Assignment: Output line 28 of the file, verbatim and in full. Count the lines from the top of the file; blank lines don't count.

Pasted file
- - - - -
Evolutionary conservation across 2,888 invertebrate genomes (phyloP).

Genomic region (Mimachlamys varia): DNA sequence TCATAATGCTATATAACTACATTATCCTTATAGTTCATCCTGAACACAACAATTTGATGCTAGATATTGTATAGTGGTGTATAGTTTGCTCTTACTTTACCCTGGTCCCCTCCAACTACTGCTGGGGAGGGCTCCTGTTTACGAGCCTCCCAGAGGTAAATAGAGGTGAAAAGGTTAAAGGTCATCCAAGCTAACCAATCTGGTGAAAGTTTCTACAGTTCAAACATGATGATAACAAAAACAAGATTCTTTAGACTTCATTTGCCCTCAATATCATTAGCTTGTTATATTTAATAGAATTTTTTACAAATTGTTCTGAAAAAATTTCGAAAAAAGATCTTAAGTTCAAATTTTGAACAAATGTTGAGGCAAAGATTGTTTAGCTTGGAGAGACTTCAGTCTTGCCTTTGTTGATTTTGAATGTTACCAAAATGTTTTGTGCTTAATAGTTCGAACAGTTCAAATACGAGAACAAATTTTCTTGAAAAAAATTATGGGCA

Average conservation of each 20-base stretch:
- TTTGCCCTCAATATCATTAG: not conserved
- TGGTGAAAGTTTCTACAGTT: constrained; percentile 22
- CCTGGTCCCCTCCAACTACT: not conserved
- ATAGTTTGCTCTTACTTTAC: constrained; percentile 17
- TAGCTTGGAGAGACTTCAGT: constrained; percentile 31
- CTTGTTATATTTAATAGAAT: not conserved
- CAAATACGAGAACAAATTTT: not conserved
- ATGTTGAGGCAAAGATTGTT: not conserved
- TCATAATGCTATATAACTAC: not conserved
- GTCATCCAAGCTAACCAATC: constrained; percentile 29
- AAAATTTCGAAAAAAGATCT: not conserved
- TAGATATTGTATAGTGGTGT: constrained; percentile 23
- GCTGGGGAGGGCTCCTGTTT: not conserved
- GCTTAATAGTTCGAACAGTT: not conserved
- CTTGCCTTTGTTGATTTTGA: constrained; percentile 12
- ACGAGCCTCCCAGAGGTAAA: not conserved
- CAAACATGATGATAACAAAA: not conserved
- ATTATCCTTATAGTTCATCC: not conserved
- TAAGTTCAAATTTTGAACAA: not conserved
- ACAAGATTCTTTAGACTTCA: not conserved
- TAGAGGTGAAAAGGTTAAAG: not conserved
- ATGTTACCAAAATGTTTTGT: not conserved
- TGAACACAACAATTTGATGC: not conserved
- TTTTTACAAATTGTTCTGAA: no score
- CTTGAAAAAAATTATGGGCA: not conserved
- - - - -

- CTTGAAAAAAATTATGGGCA: not conserved